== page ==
# Practice Exam Test Question – Pricing and MTM of Interest Rate Swaps (IRS)

And now for the last and final part of our Practice Exam Test Question series on Pricing Interest Rate Swaps (IRS). In our first post we walked through the process of building a annualized forward curve and then extending it to semiannual rates.

In this post we will take the forward curve generated in the previous post and use it answer our Interest Rate Swaps (swap rate) and mark to market (valuation) questions.

Here is the projected zero and forward rates curve from our previous post, posted here for convenience. Before you proceed further please take a quick look at the interest rate swap pricing free study guide to review our approach and methodology. ## Mark to Market and Valuing an Interest Rate Swap – Practice Test Question and Partial solution

A client has recently entered into a 4.5 year floating rate loan for US\$ 400,000,000? The loan will be effective six months from now and will use the following repayment schedule. Figure 1 Practice Exam Question – Notional Principal for pricing Interest Rate Swaps

The client has asked for a quote for the an effective interest rate risk hedge that would offset the risk of rising interest rates.

a)
What would be the swap rate at cost or breakeven basis for this structure?

b) Would the client be paying fixed or receiving fixed

c) What would be the swap rate if the loan starts at time 2.5 with 10,000,000 and ends at time 3 with an outstanding principal of 10 million.

Here is the output from our solution Excel Sheet. The approach is as per interest rate swap pricing free study guide. The projected forward rates are as per the results above and were driven in the projected forward rates using bootstrapping post. As you can see that the trick here was recognizing that we didn’t have a normal interest rate swap but a forward starting amortizing swap and then adjust the pricing approach accordingly.

a) The exact breakeven swap rate is 13.718% and the breakeven value of each leg (fixed and floating) is 3.001609
million.

b) Since the client is hedging a floating rate loan with this swap he will be paying a fixed rate and receiving the floating rate or simply paying fixed. Figure 2 The practice test question solution – the interest rate swap pricing, MTM and valuation grid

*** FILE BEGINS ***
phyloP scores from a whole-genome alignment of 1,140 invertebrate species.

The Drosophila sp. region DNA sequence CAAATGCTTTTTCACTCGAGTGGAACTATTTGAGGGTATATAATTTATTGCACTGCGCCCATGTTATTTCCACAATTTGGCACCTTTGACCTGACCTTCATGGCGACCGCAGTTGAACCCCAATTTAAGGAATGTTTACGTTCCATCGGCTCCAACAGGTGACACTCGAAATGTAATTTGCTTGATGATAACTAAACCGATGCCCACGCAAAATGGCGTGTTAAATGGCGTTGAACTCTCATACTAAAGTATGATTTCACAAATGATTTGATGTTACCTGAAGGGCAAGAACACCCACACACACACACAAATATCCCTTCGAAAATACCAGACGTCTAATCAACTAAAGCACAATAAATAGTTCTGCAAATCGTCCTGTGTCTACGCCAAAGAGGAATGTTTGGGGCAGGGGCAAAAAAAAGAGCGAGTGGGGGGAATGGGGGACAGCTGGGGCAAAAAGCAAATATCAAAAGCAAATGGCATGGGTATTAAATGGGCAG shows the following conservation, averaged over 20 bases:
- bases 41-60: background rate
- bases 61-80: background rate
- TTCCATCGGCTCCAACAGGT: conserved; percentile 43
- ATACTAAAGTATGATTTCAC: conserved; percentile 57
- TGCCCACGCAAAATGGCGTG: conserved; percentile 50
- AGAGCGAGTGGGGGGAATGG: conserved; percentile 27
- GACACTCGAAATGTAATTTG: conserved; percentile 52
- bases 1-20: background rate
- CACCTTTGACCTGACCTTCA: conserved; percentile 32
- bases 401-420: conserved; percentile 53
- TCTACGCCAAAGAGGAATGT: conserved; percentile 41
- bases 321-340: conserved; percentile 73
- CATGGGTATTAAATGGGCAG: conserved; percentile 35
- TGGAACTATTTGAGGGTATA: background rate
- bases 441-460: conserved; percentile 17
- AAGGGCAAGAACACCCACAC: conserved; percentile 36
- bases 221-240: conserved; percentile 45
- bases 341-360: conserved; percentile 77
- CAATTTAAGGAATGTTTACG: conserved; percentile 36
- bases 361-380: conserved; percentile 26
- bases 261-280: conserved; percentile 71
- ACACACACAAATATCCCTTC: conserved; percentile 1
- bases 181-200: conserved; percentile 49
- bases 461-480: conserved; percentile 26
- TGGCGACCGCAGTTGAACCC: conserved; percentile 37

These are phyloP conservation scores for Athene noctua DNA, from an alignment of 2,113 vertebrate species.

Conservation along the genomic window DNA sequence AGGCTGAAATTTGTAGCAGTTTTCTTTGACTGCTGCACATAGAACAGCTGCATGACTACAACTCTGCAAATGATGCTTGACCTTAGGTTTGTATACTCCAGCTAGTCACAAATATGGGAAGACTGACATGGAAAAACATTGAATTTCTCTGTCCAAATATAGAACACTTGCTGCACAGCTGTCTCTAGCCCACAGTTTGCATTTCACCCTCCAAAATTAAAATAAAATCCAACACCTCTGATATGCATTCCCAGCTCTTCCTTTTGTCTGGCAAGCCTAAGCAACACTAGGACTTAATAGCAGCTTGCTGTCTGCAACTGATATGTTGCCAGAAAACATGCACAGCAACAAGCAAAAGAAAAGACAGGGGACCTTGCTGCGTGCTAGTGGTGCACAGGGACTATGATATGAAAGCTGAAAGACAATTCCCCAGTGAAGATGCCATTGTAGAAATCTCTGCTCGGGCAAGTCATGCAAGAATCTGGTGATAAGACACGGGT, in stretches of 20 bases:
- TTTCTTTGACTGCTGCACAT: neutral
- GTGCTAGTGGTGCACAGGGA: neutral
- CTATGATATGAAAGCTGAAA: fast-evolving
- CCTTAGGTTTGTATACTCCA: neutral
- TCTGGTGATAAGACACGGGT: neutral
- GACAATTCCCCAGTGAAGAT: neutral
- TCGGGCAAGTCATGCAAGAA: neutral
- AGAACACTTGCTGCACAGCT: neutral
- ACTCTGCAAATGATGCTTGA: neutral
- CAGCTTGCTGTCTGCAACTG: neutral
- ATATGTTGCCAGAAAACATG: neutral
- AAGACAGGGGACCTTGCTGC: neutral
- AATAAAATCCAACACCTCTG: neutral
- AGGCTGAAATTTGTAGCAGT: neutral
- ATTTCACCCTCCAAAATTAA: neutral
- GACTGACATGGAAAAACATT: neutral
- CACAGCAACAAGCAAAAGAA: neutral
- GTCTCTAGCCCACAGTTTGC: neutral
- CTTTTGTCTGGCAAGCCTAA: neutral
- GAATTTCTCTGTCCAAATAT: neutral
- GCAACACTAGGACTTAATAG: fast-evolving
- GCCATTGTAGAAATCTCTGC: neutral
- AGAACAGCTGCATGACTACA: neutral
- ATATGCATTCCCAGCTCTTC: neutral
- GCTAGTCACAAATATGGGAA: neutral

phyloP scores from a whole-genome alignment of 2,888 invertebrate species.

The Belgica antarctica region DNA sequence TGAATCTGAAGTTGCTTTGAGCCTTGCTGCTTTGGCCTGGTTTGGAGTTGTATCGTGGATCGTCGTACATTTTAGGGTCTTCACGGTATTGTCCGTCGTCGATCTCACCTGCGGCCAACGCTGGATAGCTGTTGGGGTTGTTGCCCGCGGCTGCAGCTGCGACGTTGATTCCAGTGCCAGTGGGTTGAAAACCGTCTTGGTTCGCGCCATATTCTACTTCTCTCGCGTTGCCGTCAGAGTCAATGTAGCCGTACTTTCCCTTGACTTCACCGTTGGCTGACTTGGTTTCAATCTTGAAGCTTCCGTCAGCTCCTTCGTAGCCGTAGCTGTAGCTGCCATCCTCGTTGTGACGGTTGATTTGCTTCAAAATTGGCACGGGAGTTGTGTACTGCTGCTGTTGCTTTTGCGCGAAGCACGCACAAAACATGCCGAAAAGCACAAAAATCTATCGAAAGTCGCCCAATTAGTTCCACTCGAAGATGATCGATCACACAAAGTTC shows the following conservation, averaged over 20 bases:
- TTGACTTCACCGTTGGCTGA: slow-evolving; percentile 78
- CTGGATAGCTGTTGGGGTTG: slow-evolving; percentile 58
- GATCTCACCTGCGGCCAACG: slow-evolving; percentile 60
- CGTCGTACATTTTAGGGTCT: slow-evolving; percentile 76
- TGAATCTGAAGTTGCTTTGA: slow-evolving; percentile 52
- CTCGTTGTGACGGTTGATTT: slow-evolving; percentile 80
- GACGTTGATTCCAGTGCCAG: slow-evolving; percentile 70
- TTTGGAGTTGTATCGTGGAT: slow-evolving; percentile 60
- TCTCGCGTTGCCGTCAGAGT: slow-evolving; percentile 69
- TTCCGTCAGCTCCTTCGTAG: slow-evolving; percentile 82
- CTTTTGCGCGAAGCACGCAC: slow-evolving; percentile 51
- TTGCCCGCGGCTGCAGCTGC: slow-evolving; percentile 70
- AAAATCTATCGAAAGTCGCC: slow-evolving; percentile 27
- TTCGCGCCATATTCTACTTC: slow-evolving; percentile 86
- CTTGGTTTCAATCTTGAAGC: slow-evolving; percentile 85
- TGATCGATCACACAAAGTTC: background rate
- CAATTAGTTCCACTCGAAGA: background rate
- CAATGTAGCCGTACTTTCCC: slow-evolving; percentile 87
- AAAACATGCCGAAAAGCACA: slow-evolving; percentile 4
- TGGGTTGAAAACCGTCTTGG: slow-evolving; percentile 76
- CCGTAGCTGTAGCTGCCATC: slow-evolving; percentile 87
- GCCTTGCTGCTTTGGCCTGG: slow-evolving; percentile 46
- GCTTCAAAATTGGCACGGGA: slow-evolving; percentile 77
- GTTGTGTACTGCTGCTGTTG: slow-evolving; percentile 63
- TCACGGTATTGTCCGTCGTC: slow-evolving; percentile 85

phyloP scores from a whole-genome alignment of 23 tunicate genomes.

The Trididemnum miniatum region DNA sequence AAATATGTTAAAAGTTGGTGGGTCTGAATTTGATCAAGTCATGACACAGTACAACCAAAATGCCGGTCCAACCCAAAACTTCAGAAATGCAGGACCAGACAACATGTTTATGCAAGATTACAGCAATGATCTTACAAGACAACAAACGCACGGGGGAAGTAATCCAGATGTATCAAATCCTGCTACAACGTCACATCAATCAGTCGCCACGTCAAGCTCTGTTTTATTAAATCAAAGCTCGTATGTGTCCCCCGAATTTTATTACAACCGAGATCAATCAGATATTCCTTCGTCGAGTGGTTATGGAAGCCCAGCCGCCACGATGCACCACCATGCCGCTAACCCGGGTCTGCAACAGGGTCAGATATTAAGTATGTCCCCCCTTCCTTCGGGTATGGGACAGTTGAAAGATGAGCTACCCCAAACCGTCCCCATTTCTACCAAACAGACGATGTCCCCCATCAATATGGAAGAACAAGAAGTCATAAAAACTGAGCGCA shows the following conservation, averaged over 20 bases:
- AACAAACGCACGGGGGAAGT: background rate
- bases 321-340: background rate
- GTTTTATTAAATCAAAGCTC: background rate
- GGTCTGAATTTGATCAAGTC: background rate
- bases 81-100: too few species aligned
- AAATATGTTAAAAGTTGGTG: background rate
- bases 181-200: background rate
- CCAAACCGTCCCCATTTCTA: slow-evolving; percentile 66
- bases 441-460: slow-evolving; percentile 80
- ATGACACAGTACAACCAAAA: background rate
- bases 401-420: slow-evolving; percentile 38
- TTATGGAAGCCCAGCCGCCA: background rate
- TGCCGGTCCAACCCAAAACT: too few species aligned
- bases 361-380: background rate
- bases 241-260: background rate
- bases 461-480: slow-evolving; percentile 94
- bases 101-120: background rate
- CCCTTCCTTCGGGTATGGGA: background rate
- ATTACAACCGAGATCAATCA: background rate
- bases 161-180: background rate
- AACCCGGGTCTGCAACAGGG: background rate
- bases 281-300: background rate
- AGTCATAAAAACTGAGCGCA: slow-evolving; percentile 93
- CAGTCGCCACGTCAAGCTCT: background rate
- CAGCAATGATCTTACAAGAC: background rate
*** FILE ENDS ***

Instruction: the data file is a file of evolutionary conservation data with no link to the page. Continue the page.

c) This question is asking you to price a one step FRA or a Forward Rate Agreement. To solve it you should pick the row corresponding to tenor 2.5 and solve for a fixed rate that allows the present value of fixed and floating payments to completely offset each other. This fixed rate is 17.5732%. If you understood the question intuitively you should be able to answer it without resorting to the below solution by simply looking at the applicable forward rate and using that as the breakeven rate. Figure 3 The practice test question – the FRA pricing, MTM and valuation grid

### Common Interest Rate Swap pricing and valuation mistakes made by students in this question

• Not making the forward pricing adjustment for the forward starting interest rate swap
• Not using the correct notional amount. A number of students used a flat value of 400 million rather than the amortization schedule shared with the question above. Use the correct amortization schedule
• Not adjusting for the day count in the fixed as well as floating cash flows. Students often use the full rate when calculating semiannual payment, where as they should be using 180/360 or 182/365 * the relevant interest to account for the fact that the payment is a semiannual interest payment.